A new CyberCrime Unit was officially opened in the Bay area Wednesday. The Jacksonville unit opened last year. The Tampa unit will perform online investigations of potential child predators. Other offices are in Orlando and Fort Lauderdale. The unit will expand to 56 people throughout the state. The program hopes to provide support for local law enforcement agencies for investigating, arresting and prosecuting Internet predators and child pornographers.
Fort Myers, Tallahassee and Pensacola are also scheduled to open in the next several months.
W.F. “Casey” Ebsary, Jr. is a Board Certified Criminal Trial Lawyer, an expert, available to help in these complex computer cases at 1-877-793-9290.
43 nations have signed on to the Convention on Cybercrime drafted by the Council of Europe with considerable input from the United States. The cost of combating cyber crime committed overseas may now be passed on to American businesses. Under the new treaty, participating countries are given sweeping access to information in United States for cybercrimes that may have been committed overseas.
For example, France has strict laws addressing the sale of Nazi memorabilia. Sale of those items on eBay may not necessarily violate United States laws. However, French authorities may seek information from buyers and sellers in the United States regarding sales that are otherwise legal in the U.S. . Article 12 of the treaty may make businesses liable for “lack of supervision or control” of employees to may have committed criminal offense(s) covered by the convention. Businesses need to watch employee activity that, while legal in the United States, may violate the laws of a participating signer of the treaty.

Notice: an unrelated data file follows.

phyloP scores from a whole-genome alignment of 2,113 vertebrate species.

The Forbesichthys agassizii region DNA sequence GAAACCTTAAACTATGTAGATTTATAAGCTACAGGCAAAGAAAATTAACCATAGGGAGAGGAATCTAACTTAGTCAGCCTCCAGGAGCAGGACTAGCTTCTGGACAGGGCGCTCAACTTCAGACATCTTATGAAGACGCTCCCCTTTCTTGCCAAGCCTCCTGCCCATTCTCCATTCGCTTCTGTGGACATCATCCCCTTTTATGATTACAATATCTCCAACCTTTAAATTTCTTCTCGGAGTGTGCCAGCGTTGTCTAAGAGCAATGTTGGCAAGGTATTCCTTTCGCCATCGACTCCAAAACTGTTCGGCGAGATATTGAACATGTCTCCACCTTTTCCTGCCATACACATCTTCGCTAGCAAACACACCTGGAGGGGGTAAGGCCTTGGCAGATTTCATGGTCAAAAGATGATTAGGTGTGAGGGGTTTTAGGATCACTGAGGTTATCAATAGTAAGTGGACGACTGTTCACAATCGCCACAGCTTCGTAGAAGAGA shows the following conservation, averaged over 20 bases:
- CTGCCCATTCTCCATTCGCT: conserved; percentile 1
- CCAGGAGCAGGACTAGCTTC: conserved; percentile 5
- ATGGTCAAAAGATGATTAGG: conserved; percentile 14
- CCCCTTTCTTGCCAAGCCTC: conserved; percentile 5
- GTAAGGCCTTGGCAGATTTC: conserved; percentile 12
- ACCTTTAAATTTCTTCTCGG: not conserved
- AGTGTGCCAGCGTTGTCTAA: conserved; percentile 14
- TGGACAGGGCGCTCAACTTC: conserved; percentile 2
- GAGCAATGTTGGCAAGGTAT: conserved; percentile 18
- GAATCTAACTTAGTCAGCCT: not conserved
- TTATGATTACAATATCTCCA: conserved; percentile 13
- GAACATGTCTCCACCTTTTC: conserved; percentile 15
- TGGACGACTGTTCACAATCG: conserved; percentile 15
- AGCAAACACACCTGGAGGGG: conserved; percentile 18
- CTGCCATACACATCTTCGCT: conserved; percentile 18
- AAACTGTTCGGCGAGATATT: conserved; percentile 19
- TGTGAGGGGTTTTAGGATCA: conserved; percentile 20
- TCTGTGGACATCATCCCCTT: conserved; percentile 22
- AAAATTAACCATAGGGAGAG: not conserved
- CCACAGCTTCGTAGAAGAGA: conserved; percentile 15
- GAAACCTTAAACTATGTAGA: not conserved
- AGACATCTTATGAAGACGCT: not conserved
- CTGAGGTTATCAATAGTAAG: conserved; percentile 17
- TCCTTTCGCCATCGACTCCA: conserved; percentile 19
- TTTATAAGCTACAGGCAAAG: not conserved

The record retention requirements in the treaty may require business to address the electronic discovery (eDiscovery) and computer forensics requirements that may be mandated by this new law. The costs of the Treaty will be borne by the private sector.